The Estonian Bar Association finds that amendments to child allowance and large family benefits proposed by Isamaa fail to ensure equal treatment of children as sums differ too much based on number of children.
Draft legislation agreed in the coalition to alter child and family benefits will considerably and groundlessly deepen the difference between benefits paid to families with one or two children and those with three or more, Katrin Orav, head of the association's family rights committee, pointed out in a letter to the Ministry of Social Affairs.
"We find that planned changes to benefits do not ensure equal treatment of children," the bar's representative wrote. "If families with one or two children will be paid child allowance of €80 per child, state support for those with three children, for example, will amount to €287 ((600+80+80+100)/3). In this example, the difference is more than €200 per child," Orav said.
The Estonian Bar Association goes on to note that it is not clear from draft legislation whether and to what extent expenses tied to taking care of, bringing up and educating a single child are greater in families with three or more children versus those with one or two. "The potential need to buy and maintain a larger abode or means of transport cannot justify such a stark difference in benefits per child," the letter reads.
Cost of living affects all families
The bill also prescribes annual indexation of the large families benefit starting in 2024, while no indexation is prescribed for the child allowance or other family benefits.
"Indexation of just the large family benefit does not ensure equal treatment of children and families. Increased cost of living has an effect on all family benefits, not just the large families measure. Other family benefits will also increasingly fall behind the cost of living from one year to the next."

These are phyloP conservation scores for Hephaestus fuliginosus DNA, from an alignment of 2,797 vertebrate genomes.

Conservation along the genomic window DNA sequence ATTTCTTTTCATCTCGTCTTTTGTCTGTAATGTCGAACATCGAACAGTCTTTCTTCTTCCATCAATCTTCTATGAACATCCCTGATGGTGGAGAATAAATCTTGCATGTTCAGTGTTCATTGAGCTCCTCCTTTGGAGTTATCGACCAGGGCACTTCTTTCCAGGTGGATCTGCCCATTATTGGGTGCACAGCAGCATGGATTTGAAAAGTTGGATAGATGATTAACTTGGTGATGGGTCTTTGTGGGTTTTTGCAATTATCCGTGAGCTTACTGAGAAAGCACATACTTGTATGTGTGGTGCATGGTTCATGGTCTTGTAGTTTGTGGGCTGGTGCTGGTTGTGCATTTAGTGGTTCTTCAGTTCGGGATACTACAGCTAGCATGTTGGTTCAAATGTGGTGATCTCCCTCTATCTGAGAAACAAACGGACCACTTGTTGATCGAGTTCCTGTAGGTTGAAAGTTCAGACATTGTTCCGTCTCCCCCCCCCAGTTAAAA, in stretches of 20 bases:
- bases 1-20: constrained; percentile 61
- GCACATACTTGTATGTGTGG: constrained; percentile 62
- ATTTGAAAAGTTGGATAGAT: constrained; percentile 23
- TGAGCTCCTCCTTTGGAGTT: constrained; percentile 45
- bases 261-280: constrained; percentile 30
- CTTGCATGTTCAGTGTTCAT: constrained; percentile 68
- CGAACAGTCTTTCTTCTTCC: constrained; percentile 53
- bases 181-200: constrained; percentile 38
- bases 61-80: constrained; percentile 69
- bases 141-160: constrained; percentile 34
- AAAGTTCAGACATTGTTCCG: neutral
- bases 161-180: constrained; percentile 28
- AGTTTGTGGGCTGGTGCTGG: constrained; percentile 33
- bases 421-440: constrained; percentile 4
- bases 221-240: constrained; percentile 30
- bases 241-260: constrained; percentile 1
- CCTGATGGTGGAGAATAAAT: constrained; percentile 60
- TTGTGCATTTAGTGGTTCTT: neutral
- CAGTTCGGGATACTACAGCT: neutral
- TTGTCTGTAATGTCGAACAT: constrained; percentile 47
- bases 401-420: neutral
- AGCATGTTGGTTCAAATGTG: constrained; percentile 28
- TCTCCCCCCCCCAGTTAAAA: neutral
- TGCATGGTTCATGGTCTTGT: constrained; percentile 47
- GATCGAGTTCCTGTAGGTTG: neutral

The association is also critical of the planned amendment to the Family Act that fails to increase the contribution of parents paying child support. "The bill seems to presume that parents who live separately do not participate in raising children and that their participation should be limited to making alimony payments. A solution where the large families benefit only supports the coping of the parent who receives the support sum cannot be considered to be in line with principles of equal treatment."
The fact that children increasingly tend to spend an equal amount of time with both parents has been overlooked, the association's representative said.
The Supreme Court has also pointed out that it cannot be considered legally sound when support when determining alimony payments of one of the parents is calculated differently for families of three children and more and those with one or two children.
Promises in the coalition agreement:
We will pass legislation by November 1 to hike support measures meant to ensure the coping of families with children starting from January 1 as follows:
- the first and second child allowance will reach €80 per month
- single parent benefit to be hiked to €80 per month
- the large family benefit will be hiked to €600 per month for families of 3-6 children and €800 per month for those with seven or more children
- the large family benefit will be indexed based on the pension index starting in 2024
- the large family benefit expires gradually, with the support sum dropping by 1/3 when the oldest child turns 24 and the same model applied to the next child etc.
Editor: Marcus Turovski